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Disaster relief still on volunteer's mind

Three weeks and 33,000 meals later, Red Cross volunteer Verne Wagner is back in Duluth with his wife, kids, puppy and memories. Wagner volunteered on his first natural disaster relief mission, assisting hurricane victims in Florida and Alabama. F...

Three weeks and 33,000 meals later, Red Cross volunteer Verne Wagner is back in Duluth with his wife, kids, puppy and memories.

Wagner volunteered on his first natural disaster relief mission, assisting hurricane victims in Florida and Alabama. For the past three weeks, Wagner shared his stories with Budgeteer readers to give Duluthians a real life glimpse of what the aftermath and onset of a hurricane is like.

Wagner landed back in Minnesota at 11:30 p.m. Monday night, receiving a large family hug at the airport.

"There aren't a lot of dads with 17-year-old boys who will give you a hug and a kiss in public," Wagner said.

Back at home, with a cup of coffee, Wagner said his experience lived up to all of his expectations, and although he has great memories and carries no regrets, he doesn't think he's ready to leave his family again any time soon.

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During his last few days in Alabama, Wagner said he unloaded cleaning supplies and shovels at a warehouse at an old pecan orchard. Two young girls from Cincinnati, Ohio, pulled up with a truckload of food and clothes their church had collected and asked if Wagner and the other Red Cross members could use them.

Unexpectedly, Wagner was able to set up a mini food shelf with bottled water, baby food, bug repellent and tarps for people who lost sections of their roof.

But Wagner learned not everyone was so giving. On more than one occasion, Wagner did catch people simply taking because the supplies were free.

"I was a little upset, but you're going to find that everywhere," said Wagner.

The experience that will stick with Wagner the most is the sense of community he saw radiate through the small towns he visited.

"I saw a lot of small towns banning together to help each other," said Wagner. At Magnolia Springs fire hall in Alabama, people in the community just showed up and started cooking, Wagner said, and people came out in numbers to help out at the Red Cross shelters.

"I felt a great sense of people pulling in to help out," said Wagner. "Neighbors were meeting each other for the first time and getting to know each other."

For as many people as Wagner encountered, never once did he come across anyone with a negative remark to make.

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"People go through a grieving period, and part of that is anger," said Wagner. "I was concerned a lot of people might be angry, but that wasn't the case."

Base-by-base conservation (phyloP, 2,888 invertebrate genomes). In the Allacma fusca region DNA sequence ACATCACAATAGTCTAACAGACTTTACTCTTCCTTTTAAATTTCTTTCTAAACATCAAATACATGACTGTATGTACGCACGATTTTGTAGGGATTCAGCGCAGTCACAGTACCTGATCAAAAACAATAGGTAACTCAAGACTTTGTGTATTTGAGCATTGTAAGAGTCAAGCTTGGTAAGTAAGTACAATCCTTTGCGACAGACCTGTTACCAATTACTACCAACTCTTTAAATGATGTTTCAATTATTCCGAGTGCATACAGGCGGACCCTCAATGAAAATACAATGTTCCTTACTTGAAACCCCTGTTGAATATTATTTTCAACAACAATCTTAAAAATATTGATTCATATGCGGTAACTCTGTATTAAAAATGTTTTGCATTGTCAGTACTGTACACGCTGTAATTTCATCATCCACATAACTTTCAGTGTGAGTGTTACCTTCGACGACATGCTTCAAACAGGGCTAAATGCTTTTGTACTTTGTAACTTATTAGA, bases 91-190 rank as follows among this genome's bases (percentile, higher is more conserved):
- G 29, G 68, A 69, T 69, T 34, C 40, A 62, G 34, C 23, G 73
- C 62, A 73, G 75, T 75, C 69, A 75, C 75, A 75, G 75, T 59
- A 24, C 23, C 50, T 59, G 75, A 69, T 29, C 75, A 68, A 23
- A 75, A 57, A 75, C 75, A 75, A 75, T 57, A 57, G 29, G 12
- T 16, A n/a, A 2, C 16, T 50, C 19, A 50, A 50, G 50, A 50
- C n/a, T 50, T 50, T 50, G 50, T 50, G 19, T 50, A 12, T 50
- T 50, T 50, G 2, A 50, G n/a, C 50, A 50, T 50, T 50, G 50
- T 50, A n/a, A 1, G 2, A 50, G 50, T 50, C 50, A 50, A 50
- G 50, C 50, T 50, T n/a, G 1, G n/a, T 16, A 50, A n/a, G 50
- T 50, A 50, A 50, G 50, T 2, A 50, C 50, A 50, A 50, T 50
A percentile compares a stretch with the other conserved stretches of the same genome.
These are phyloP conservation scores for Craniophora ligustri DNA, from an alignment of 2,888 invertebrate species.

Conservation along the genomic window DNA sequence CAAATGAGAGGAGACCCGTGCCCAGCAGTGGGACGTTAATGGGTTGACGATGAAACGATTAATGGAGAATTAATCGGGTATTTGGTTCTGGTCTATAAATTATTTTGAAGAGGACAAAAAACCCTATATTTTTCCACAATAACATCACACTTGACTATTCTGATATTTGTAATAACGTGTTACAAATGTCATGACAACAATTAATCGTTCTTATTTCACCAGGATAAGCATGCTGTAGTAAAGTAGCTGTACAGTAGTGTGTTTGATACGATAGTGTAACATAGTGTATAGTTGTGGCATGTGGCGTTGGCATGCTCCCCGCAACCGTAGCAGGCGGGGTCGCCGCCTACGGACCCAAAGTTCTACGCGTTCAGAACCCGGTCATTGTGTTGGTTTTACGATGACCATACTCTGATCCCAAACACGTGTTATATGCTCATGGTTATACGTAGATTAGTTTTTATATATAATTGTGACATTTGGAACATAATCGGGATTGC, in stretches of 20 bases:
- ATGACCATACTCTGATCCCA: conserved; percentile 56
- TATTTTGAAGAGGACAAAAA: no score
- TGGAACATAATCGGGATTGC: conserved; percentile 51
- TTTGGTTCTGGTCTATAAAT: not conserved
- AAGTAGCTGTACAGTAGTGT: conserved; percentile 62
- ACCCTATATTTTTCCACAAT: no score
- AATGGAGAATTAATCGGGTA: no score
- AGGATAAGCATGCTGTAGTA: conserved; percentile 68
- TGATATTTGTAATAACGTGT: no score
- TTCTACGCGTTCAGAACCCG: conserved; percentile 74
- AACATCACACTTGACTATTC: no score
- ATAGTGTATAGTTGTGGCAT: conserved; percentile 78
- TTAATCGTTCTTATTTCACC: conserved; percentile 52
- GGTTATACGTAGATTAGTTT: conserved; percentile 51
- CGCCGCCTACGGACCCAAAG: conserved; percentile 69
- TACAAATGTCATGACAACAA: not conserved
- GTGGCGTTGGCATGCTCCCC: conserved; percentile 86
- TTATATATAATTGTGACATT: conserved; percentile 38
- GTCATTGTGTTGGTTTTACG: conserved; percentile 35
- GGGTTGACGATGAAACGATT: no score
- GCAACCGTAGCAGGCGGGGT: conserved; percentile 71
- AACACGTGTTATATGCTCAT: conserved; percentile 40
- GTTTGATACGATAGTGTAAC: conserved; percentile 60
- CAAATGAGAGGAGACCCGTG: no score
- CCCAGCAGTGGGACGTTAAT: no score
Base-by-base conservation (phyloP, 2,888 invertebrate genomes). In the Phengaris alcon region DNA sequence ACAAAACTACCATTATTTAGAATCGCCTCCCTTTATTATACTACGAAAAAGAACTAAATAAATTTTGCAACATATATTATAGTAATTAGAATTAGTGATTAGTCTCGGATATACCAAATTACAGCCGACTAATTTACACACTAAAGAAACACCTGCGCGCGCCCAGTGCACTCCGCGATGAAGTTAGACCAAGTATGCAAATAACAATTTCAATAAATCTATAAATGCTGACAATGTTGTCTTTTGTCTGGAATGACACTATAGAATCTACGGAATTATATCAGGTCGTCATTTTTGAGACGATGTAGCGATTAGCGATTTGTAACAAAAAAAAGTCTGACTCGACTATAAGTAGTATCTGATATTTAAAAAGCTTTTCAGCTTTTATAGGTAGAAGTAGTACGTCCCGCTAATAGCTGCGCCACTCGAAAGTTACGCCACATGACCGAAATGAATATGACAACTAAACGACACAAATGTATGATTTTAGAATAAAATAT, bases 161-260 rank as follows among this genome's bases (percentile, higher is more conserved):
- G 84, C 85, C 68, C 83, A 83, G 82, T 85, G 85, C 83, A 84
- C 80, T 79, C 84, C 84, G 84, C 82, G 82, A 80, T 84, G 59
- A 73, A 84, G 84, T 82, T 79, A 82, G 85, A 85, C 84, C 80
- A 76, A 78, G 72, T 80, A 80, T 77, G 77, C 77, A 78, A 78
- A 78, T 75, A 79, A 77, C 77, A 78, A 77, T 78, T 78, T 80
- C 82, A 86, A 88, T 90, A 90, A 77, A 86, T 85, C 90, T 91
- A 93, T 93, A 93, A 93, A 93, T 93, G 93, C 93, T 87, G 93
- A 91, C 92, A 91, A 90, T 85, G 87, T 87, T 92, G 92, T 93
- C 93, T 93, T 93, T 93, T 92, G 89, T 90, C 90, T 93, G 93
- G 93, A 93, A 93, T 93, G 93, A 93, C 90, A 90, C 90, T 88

Even when a neighborhood was late in receiving aid due to a miscommunication, Wagner said the residents weren't angry at him for showing up days late. They were just grateful to see the Red Cross there.

The one misunderstanding people in Duluth may have about the hurricane disaster, said Wagner, is the sense that someone else will take care of it.

"A lot of people feel the federal government or Red Cross will take care of these people, but the Red Cross doesn't receive any federal funding and our natural disaster fund is just about gone," said Wagner.

It's efforts like those from the Cincinnati church group that will help turn the disastrous conditions around, Wagner said.

When asked if volunteering for the Red Cross is for everyone, Wagner advised people to search their motives before doing so. Wagner said people have called the Red Cross wanting to volunteer out of state, not realizing their volunteer efforts are needed locally as well. The Red Cross is about training for mass care and family services, and not for someone just looking for a trip, Wagner said.

The local chapter of the Red Cross has sent 19 people to assist in the disaster relief efforts thus far.

Just because Wagner is back in Duluth, doesn't mean he doesn't have hurricane disaster relief on the brain. Wagner will meet with Mayor Herb Bergson to discuss a business plan that is aimed at helping businesses damaged by the hurricanes to stay alive by hosting their business out of office space or warehouses in Duluth.

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"This is a great time for the city to say to people come up here," said Wagner.

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